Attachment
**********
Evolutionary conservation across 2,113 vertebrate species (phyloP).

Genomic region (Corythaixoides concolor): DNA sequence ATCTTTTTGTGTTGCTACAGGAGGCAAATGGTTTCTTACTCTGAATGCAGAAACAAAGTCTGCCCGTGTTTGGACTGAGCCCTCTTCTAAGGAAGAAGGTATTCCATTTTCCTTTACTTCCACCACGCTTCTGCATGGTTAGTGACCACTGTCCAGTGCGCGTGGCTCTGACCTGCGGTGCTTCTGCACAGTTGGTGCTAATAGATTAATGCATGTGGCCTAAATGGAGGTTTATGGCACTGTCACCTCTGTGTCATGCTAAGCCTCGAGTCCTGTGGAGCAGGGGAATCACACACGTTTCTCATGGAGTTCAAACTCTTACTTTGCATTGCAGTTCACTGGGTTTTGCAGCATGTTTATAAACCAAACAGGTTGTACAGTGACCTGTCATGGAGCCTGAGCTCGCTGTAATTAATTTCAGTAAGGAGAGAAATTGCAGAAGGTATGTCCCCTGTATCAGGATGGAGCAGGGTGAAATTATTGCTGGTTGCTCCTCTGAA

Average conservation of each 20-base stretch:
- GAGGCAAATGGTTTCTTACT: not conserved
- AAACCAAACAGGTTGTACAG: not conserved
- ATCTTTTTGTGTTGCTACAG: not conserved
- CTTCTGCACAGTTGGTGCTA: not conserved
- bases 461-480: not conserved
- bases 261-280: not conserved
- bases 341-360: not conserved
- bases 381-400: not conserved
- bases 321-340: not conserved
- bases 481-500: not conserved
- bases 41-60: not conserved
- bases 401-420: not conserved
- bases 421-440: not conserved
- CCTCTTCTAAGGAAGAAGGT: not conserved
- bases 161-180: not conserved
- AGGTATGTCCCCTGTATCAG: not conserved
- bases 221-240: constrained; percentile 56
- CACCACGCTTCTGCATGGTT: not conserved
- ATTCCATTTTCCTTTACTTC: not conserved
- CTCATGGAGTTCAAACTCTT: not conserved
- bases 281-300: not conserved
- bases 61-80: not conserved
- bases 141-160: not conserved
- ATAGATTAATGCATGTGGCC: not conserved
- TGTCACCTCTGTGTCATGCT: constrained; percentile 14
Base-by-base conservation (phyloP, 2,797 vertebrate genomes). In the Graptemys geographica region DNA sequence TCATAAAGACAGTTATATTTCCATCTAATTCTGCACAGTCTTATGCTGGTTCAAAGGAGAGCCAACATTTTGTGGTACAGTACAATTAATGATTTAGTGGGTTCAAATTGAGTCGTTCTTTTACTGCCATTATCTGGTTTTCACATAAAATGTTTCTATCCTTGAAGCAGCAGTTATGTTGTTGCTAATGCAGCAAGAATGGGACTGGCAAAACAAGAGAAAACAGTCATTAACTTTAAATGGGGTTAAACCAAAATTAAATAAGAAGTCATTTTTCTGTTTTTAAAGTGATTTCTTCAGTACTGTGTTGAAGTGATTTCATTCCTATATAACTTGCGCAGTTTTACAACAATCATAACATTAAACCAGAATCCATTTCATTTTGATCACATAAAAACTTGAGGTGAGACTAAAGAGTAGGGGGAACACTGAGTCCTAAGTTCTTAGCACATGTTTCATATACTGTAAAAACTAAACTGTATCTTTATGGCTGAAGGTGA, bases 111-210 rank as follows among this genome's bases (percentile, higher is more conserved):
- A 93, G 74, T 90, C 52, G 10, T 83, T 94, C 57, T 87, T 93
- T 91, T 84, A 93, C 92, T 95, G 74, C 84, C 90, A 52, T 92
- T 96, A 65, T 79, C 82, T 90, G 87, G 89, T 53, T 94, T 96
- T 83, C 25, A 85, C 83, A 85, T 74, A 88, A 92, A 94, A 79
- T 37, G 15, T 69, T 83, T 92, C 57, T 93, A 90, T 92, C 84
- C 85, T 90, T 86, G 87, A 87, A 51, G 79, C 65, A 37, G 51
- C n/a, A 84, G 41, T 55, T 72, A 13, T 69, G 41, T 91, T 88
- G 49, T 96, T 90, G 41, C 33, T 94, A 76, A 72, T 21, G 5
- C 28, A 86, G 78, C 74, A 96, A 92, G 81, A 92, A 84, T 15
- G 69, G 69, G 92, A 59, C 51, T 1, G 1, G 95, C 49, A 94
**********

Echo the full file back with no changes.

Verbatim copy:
Evolutionary conservation across 2,113 vertebrate species (phyloP).

Genomic region (Corythaixoides concolor): DNA sequence ATCTTTTTGTGTTGCTACAGGAGGCAAATGGTTTCTTACTCTGAATGCAGAAACAAAGTCTGCCCGTGTTTGGACTGAGCCCTCTTCTAAGGAAGAAGGTATTCCATTTTCCTTTACTTCCACCACGCTTCTGCATGGTTAGTGACCACTGTCCAGTGCGCGTGGCTCTGACCTGCGGTGCTTCTGCACAGTTGGTGCTAATAGATTAATGCATGTGGCCTAAATGGAGGTTTATGGCACTGTCACCTCTGTGTCATGCTAAGCCTCGAGTCCTGTGGAGCAGGGGAATCACACACGTTTCTCATGGAGTTCAAACTCTTACTTTGCATTGCAGTTCACTGGGTTTTGCAGCATGTTTATAAACCAAACAGGTTGTACAGTGACCTGTCATGGAGCCTGAGCTCGCTGTAATTAATTTCAGTAAGGAGAGAAATTGCAGAAGGTATGTCCCCTGTATCAGGATGGAGCAGGGTGAAATTATTGCTGGTTGCTCCTCTGAA

Average conservation of each 20-base stretch:
- GAGGCAAATGGTTTCTTACT: not conserved
- AAACCAAACAGGTTGTACAG: not conserved
- ATCTTTTTGTGTTGCTACAG: not conserved
- CTTCTGCACAGTTGGTGCTA: not conserved
- bases 461-480: not conserved
- bases 261-280: not conserved
- bases 341-360: not conserved
- bases 381-400: not conserved
- bases 321-340: not conserved
- bases 481-500: not conserved
- bases 41-60: not conserved
- bases 401-420: not conserved
- bases 421-440: not conserved
- CCTCTTCTAAGGAAGAAGGT: not conserved
- bases 161-180: not conserved
- AGGTATGTCCCCTGTATCAG: not conserved
- bases 221-240: constrained; percentile 56
- CACCACGCTTCTGCATGGTT: not conserved
- ATTCCATTTTCCTTTACTTC: not conserved
- CTCATGGAGTTCAAACTCTT: not conserved
- bases 281-300: not conserved
- bases 61-80: not conserved
- bases 141-160: not conserved
- ATAGATTAATGCATGTGGCC: not conserved
- TGTCACCTCTGTGTCATGCT: constrained; percentile 14
Base-by-base conservation (phyloP, 2,797 vertebrate genomes). In the Graptemys geographica region DNA sequence TCATAAAGACAGTTATATTTCCATCTAATTCTGCACAGTCTTATGCTGGTTCAAAGGAGAGCCAACATTTTGTGGTACAGTACAATTAATGATTTAGTGGGTTCAAATTGAGTCGTTCTTTTACTGCCATTATCTGGTTTTCACATAAAATGTTTCTATCCTTGAAGCAGCAGTTATGTTGTTGCTAATGCAGCAAGAATGGGACTGGCAAAACAAGAGAAAACAGTCATTAACTTTAAATGGGGTTAAACCAAAATTAAATAAGAAGTCATTTTTCTGTTTTTAAAGTGATTTCTTCAGTACTGTGTTGAAGTGATTTCATTCCTATATAACTTGCGCAGTTTTACAACAATCATAACATTAAACCAGAATCCATTTCATTTTGATCACATAAAAACTTGAGGTGAGACTAAAGAGTAGGGGGAACACTGAGTCCTAAGTTCTTAGCACATGTTTCATATACTGTAAAAACTAAACTGTATCTTTATGGCTGAAGGTGA, bases 111-210 rank as follows among this genome's bases (percentile, higher is more conserved):
- A 93, G 74, T 90, C 52, G 10, T 83, T 94, C 57, T 87, T 93
- T 91, T 84, A 93, C 92, T 95, G 74, C 84, C 90, A 52, T 92
- T 96, A 65, T 79, C 82, T 90, G 87, G 89, T 53, T 94, T 96
- T 83, C 25, A 85, C 83, A 85, T 74, A 88, A 92, A 94, A 79
- T 37, G 15, T 69, T 83, T 92, C 57, T 93, A 90, T 92, C 84
- C 85, T 90, T 86, G 87, A 87, A 51, G 79, C 65, A 37, G 51
- C n/a, A 84, G 41, T 55, T 72, A 13, T 69, G 41, T 91, T 88
- G 49, T 96, T 90, G 41, C 33, T 94, A 76, A 72, T 21, G 5
- C 28, A 86, G 78, C 74, A 96, A 92, G 81, A 92, A 84, T 15
- G 69, G 69, G 92, A 59, C 51, T 1, G 1, G 95, C 49, A 94